Chelsea had to mitigate other influences to enforce a contract with Diego Costa © PA Wire/PA Images
Chelsea had to mitigate other influences to enforce a contract with Diego Costa © PA Wire/PA Images

What procurement can learn from football

posted by Jeremy Smith
21 July 2017

I am often lost for words when watching how football clubs must undertake player negotiations so publicly in the face of influences such as fan opinion, agents, China, the media and the high levels of supplier dominance that some of the truly top players have.

Clubs are still making profits even in this time of inflationary salaries thanks to investment from China and the TV industry, so we know that effective negotiation is still a point of differentiation. For me, there are two key learnings that procurement professionals can take from observing how football clubs negotiate in areas of such player dominance.

Negotiation strategy 

Tottenham, who this season applied some basic contract management, secured their key assets to long term contracts before their negotiating position became stronger. What you’ll notice is that no-one heard a thing about the negotiations until they were complete – not a common approach in the Premier League when you compare the Ozil and Sanchez situation at Arsenal.

They controlled the agents and moved quickly before the fans started demanding an opinion. Such speed prevented the press from interfering and helped the players by defusing the clubs’ negotiation strategy. All of this allowed them to secure the future of their key players. 

On the reverse, the much-criticised Arsene Wenger seems to always deal with unrealistic demands from his own fans in every transfer window, which is then jumped on by the media, which drives up of the cost of any player. 

Put this into the context of B2B contract negotiations. Procurement professionals can apply these same tactics by ensuring they continually monitor their contractual relationships, move only when the power position is as favourable as it can, and ensure that they keep control of any stakeholders who can negatively impact the process.

Using factors other than base cost to influence negotiations

When footballer Diego Costa became aware of interest from China he used this to try and obtain a move or higher salary, yet Chelsea stood firm despite an alleged player strike and a threat of a breach of contract. Chelsea also went public so Costa’s reputation was at risk, making it much harder for him to allegedly make any threats to breach his contract. The reality is they just enforced the contract, but they had to mitigate other influences to do so.

Others such as Pep Guardiola point out that playing in a weaker league will not satisfy players’ competitive streak. Pep is right. For example, you can't play in the Champions League if you play in China. So, it’s about using the strength of your brand and the holistic opportunities you provide in attracting the best players, but also in negotiating for them.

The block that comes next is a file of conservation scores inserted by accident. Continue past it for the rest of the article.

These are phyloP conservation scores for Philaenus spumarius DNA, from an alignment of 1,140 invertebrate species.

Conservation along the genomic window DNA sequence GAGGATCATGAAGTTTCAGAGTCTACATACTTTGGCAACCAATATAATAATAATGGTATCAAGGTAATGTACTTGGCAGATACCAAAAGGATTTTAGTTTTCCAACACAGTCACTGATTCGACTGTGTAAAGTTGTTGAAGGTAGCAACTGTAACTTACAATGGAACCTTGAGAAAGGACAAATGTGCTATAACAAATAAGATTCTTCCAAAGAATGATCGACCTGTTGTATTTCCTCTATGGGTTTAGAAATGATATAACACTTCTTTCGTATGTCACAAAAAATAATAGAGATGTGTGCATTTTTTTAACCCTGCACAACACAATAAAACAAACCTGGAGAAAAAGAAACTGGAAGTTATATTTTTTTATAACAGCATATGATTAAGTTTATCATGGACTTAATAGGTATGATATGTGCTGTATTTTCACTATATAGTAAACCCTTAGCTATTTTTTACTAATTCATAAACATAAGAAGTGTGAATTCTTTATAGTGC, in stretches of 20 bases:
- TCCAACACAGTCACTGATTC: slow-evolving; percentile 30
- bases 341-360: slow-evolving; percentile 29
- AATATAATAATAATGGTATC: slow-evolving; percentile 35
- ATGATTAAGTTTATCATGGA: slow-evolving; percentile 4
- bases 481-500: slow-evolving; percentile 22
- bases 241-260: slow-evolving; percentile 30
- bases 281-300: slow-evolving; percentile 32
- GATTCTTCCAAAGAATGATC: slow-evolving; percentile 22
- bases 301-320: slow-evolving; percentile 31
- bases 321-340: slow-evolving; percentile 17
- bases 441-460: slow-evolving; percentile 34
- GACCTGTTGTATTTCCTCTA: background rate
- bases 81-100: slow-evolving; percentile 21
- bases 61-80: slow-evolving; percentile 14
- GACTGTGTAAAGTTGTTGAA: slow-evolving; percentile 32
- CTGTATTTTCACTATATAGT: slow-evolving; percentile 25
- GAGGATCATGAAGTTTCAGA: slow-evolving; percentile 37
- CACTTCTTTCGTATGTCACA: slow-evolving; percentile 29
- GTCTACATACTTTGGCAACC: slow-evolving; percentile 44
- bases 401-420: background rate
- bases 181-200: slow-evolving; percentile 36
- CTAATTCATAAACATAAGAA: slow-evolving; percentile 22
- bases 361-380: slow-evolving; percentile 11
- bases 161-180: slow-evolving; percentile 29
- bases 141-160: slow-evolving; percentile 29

Then there’s fan pressure. But as Matthew Syed said in the Times recently, any fan truly expecting player loyalty in the football world may not be thinking rationally, but emotionally.  Following Zlatan Ibrahimovic's man of the match performance in the EFL final, Jose Mourinho is aware that such results during contract negotiations only aid the player in making demands that may not be able to be met to retain players. He therefore suggested to fans to make their feelings known, to encourage Ibrahimovic to remain loyal to the club and to distract from the point of the negotiations.

Procurement can apply similar tactics by developing negotiation plans and scenarios that are not just focused on the commercial aspects, but take a broader view of other factors that could influence the contractual relationship.

These may be opportunities for additional scope, providing a testing ground for innovative projects, joint marketing opportunities or simply the opportunity to reshape how the relationship operates.

Throw into the mix distraction points, weighted priorities, linked concessions or neutering any perceived strengths that your opposite number may have, then the preparation and objective assessment of your opponent’s position, priorities and strengths allows a more beneficial outcome through pre-emptive action, analysis and options in negotiations.

There’s a lot more to football negotiations than what I’ve observed above, but taking these tactics and deploying them in our B2B negotiations is still relevant. We often operate in a more controlled environment than the clubs, so even if we just learn that we need to control the environment, that’s progress.

☛ Jeremy Smith is client director at 4C Associates

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